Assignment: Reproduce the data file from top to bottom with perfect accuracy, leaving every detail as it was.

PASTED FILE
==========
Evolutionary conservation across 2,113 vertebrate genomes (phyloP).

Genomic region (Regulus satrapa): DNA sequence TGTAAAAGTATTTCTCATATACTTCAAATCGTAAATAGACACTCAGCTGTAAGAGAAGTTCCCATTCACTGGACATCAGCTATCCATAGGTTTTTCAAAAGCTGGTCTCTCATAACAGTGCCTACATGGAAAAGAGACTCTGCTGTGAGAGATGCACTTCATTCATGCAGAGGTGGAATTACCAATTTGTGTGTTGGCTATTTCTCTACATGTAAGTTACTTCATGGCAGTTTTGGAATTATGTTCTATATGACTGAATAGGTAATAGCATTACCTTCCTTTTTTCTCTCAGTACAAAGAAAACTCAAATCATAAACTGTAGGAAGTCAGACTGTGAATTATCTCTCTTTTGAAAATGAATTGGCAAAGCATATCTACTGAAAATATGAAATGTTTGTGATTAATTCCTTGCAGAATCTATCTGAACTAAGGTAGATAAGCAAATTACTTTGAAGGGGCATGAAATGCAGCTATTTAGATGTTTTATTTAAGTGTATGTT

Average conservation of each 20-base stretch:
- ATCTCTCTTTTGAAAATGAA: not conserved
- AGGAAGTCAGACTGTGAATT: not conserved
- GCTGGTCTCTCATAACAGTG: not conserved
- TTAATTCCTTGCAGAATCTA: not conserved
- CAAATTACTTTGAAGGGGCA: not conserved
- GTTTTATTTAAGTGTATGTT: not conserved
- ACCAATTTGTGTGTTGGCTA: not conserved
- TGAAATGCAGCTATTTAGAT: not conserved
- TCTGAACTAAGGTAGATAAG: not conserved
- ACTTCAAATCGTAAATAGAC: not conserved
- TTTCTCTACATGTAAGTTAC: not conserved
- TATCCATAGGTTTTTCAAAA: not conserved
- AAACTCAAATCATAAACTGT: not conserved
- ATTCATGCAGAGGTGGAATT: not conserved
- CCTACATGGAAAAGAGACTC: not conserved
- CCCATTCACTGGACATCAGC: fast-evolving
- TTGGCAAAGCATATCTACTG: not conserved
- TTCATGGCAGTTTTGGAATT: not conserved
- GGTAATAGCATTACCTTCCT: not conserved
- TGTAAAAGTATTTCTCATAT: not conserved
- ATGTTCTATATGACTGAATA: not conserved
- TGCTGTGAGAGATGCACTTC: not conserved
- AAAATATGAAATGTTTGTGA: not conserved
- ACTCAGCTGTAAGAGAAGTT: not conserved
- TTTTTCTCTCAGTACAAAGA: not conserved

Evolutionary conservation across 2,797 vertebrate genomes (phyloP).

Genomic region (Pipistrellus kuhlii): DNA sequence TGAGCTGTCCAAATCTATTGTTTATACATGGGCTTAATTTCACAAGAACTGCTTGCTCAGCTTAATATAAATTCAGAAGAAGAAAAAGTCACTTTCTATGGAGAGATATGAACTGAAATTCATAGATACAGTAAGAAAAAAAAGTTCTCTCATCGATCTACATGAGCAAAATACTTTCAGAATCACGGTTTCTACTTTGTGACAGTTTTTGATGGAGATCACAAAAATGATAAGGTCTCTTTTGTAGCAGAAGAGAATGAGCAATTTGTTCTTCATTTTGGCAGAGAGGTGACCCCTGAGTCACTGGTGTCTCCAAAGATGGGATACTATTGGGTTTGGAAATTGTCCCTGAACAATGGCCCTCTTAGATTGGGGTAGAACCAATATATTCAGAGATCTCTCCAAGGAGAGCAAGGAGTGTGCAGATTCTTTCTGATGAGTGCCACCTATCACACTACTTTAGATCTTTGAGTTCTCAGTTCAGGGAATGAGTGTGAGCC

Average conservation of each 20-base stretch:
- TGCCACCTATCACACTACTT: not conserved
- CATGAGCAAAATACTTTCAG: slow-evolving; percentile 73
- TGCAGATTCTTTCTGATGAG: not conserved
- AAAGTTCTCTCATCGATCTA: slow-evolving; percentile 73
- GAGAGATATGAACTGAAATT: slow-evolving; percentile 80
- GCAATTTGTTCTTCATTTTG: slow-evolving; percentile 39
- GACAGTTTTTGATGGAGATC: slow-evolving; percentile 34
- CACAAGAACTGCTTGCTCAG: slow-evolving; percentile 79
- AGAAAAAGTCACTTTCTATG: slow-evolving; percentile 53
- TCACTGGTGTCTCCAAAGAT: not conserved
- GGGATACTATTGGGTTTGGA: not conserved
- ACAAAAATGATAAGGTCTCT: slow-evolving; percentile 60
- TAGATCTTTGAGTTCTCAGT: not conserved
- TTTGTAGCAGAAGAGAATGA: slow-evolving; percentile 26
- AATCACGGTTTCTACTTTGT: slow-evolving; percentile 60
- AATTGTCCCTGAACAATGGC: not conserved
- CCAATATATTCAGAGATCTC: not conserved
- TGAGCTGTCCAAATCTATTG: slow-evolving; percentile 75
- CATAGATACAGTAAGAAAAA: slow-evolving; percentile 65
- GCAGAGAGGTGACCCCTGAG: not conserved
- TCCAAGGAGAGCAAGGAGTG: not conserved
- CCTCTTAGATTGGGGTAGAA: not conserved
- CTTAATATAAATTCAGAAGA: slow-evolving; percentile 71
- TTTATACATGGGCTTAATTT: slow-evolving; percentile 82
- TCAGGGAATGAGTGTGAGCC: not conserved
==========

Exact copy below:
Evolutionary conservation across 2,113 vertebrate genomes (phyloP).

Genomic region (Regulus satrapa): DNA sequence TGTAAAAGTATTTCTCATATACTTCAAATCGTAAATAGACACTCAGCTGTAAGAGAAGTTCCCATTCACTGGACATCAGCTATCCATAGGTTTTTCAAAAGCTGGTCTCTCATAACAGTGCCTACATGGAAAAGAGACTCTGCTGTGAGAGATGCACTTCATTCATGCAGAGGTGGAATTACCAATTTGTGTGTTGGCTATTTCTCTACATGTAAGTTACTTCATGGCAGTTTTGGAATTATGTTCTATATGACTGAATAGGTAATAGCATTACCTTCCTTTTTTCTCTCAGTACAAAGAAAACTCAAATCATAAACTGTAGGAAGTCAGACTGTGAATTATCTCTCTTTTGAAAATGAATTGGCAAAGCATATCTACTGAAAATATGAAATGTTTGTGATTAATTCCTTGCAGAATCTATCTGAACTAAGGTAGATAAGCAAATTACTTTGAAGGGGCATGAAATGCAGCTATTTAGATGTTTTATTTAAGTGTATGTT

Average conservation of each 20-base stretch:
- ATCTCTCTTTTGAAAATGAA: not conserved
- AGGAAGTCAGACTGTGAATT: not conserved
- GCTGGTCTCTCATAACAGTG: not conserved
- TTAATTCCTTGCAGAATCTA: not conserved
- CAAATTACTTTGAAGGGGCA: not conserved
- GTTTTATTTAAGTGTATGTT: not conserved
- ACCAATTTGTGTGTTGGCTA: not conserved
- TGAAATGCAGCTATTTAGAT: not conserved
- TCTGAACTAAGGTAGATAAG: not conserved
- ACTTCAAATCGTAAATAGAC: not conserved
- TTTCTCTACATGTAAGTTAC: not conserved
- TATCCATAGGTTTTTCAAAA: not conserved
- AAACTCAAATCATAAACTGT: not conserved
- ATTCATGCAGAGGTGGAATT: not conserved
- CCTACATGGAAAAGAGACTC: not conserved
- CCCATTCACTGGACATCAGC: fast-evolving
- TTGGCAAAGCATATCTACTG: not conserved
- TTCATGGCAGTTTTGGAATT: not conserved
- GGTAATAGCATTACCTTCCT: not conserved
- TGTAAAAGTATTTCTCATAT: not conserved
- ATGTTCTATATGACTGAATA: not conserved
- TGCTGTGAGAGATGCACTTC: not conserved
- AAAATATGAAATGTTTGTGA: not conserved
- ACTCAGCTGTAAGAGAAGTT: not conserved
- TTTTTCTCTCAGTACAAAGA: not conserved

Evolutionary conservation across 2,797 vertebrate genomes (phyloP).

Genomic region (Pipistrellus kuhlii): DNA sequence TGAGCTGTCCAAATCTATTGTTTATACATGGGCTTAATTTCACAAGAACTGCTTGCTCAGCTTAATATAAATTCAGAAGAAGAAAAAGTCACTTTCTATGGAGAGATATGAACTGAAATTCATAGATACAGTAAGAAAAAAAAGTTCTCTCATCGATCTACATGAGCAAAATACTTTCAGAATCACGGTTTCTACTTTGTGACAGTTTTTGATGGAGATCACAAAAATGATAAGGTCTCTTTTGTAGCAGAAGAGAATGAGCAATTTGTTCTTCATTTTGGCAGAGAGGTGACCCCTGAGTCACTGGTGTCTCCAAAGATGGGATACTATTGGGTTTGGAAATTGTCCCTGAACAATGGCCCTCTTAGATTGGGGTAGAACCAATATATTCAGAGATCTCTCCAAGGAGAGCAAGGAGTGTGCAGATTCTTTCTGATGAGTGCCACCTATCACACTACTTTAGATCTTTGAGTTCTCAGTTCAGGGAATGAGTGTGAGCC

Average conservation of each 20-base stretch:
- TGCCACCTATCACACTACTT: not conserved
- CATGAGCAAAATACTTTCAG: slow-evolving; percentile 73
- TGCAGATTCTTTCTGATGAG: not conserved
- AAAGTTCTCTCATCGATCTA: slow-evolving; percentile 73
- GAGAGATATGAACTGAAATT: slow-evolving; percentile 80
- GCAATTTGTTCTTCATTTTG: slow-evolving; percentile 39
- GACAGTTTTTGATGGAGATC: slow-evolving; percentile 34
- CACAAGAACTGCTTGCTCAG: slow-evolving; percentile 79
- AGAAAAAGTCACTTTCTATG: slow-evolving; percentile 53
- TCACTGGTGTCTCCAAAGAT: not conserved
- GGGATACTATTGGGTTTGGA: not conserved
- ACAAAAATGATAAGGTCTCT: slow-evolving; percentile 60
- TAGATCTTTGAGTTCTCAGT: not conserved
- TTTGTAGCAGAAGAGAATGA: slow-evolving; percentile 26
- AATCACGGTTTCTACTTTGT: slow-evolving; percentile 60
- AATTGTCCCTGAACAATGGC: not conserved
- CCAATATATTCAGAGATCTC: not conserved
- TGAGCTGTCCAAATCTATTG: slow-evolving; percentile 75
- CATAGATACAGTAAGAAAAA: slow-evolving; percentile 65
- GCAGAGAGGTGACCCCTGAG: not conserved
- TCCAAGGAGAGCAAGGAGTG: not conserved
- CCTCTTAGATTGGGGTAGAA: not conserved
- CTTAATATAAATTCAGAAGA: slow-evolving; percentile 71
- TTTATACATGGGCTTAATTT: slow-evolving; percentile 82
- TCAGGGAATGAGTGTGAGCC: not conserved